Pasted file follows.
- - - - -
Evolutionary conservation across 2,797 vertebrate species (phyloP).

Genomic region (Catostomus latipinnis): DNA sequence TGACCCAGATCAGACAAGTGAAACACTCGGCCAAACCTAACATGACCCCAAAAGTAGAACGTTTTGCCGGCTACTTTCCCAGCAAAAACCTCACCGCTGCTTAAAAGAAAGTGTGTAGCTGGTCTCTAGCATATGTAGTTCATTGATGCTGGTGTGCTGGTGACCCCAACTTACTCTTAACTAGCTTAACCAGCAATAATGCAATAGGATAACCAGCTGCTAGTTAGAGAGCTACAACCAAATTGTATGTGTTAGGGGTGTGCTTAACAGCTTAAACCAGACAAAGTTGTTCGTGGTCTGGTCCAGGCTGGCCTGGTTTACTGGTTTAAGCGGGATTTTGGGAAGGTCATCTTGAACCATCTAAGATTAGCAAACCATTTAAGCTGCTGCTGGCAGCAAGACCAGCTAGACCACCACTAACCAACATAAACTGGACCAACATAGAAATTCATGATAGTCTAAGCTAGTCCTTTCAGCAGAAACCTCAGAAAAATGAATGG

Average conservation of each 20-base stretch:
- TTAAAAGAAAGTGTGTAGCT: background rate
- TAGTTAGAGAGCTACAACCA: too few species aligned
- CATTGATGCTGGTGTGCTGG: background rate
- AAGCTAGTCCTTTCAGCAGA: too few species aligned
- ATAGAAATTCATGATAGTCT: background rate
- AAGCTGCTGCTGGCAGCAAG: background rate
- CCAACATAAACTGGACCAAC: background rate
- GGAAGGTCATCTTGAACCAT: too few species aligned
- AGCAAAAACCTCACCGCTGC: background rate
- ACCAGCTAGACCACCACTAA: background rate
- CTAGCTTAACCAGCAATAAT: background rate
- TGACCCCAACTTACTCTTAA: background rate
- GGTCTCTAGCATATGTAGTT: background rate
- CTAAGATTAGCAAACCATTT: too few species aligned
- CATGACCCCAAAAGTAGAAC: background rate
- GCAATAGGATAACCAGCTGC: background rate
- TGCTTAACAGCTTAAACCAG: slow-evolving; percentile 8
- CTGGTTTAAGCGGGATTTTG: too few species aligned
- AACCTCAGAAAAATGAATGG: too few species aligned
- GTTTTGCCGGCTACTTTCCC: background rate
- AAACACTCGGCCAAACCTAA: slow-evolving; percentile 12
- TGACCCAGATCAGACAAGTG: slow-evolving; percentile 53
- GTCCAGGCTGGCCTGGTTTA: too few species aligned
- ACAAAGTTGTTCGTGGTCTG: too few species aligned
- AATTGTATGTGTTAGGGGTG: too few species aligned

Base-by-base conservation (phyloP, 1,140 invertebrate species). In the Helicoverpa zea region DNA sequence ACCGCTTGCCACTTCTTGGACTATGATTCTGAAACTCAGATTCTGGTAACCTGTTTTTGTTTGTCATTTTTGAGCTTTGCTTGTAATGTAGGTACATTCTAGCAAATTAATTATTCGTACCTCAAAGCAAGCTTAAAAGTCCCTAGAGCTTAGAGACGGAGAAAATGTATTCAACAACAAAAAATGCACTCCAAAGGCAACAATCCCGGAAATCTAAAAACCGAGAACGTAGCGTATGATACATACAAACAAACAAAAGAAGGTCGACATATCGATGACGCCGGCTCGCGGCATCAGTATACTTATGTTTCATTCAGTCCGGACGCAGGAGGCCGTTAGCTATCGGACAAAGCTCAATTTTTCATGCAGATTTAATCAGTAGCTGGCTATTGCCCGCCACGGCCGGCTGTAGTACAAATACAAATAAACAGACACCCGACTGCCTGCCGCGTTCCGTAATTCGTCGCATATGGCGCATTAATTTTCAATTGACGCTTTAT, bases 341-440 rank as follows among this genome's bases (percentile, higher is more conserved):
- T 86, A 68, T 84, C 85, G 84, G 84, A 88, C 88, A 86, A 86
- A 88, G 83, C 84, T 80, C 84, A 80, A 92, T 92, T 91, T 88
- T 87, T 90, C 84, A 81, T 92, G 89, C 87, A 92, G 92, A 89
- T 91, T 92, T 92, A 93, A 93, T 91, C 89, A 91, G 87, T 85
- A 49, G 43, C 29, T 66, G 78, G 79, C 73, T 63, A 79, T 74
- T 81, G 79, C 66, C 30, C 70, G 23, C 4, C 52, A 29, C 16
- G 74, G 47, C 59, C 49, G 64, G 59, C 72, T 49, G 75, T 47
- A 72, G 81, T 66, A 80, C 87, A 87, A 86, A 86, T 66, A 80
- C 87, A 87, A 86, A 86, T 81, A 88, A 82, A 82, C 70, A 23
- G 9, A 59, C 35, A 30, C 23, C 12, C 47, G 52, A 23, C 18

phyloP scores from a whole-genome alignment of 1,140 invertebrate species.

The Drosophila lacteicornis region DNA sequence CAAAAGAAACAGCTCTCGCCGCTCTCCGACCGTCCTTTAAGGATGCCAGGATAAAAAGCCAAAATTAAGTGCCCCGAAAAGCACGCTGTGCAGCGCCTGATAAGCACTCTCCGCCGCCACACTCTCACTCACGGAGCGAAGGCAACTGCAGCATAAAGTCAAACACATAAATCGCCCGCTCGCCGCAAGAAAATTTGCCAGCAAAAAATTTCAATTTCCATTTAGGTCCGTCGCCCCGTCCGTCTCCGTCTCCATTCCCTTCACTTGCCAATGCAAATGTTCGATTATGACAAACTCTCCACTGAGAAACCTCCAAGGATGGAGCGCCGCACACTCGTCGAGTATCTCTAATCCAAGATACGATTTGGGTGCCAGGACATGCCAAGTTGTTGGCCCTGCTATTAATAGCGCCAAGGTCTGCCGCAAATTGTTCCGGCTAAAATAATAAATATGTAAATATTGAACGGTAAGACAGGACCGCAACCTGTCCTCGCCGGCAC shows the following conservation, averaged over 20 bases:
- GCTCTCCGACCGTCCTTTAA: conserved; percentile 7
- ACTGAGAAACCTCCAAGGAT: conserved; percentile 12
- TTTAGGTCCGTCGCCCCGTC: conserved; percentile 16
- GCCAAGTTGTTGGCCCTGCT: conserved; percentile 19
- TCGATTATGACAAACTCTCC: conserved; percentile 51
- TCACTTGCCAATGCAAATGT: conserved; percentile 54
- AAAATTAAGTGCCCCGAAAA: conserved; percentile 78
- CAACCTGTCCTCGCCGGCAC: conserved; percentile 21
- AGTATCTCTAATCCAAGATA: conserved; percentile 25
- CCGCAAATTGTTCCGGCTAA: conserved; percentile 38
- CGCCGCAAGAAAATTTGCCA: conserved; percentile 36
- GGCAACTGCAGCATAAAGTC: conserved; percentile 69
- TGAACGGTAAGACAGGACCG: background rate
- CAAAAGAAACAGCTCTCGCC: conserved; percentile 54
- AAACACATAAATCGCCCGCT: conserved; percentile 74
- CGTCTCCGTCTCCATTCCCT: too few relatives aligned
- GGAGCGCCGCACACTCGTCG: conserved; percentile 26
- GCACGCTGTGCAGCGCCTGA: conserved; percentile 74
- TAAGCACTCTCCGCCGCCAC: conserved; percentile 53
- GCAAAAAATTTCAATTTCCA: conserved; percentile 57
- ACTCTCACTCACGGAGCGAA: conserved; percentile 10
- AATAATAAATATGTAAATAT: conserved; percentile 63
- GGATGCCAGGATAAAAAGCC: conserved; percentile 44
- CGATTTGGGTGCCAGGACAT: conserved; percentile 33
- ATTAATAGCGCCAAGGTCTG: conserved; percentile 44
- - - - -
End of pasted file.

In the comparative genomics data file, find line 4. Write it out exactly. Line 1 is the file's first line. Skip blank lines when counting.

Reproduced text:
- TTAAAAGAAAGTGTGTAGCT: background rate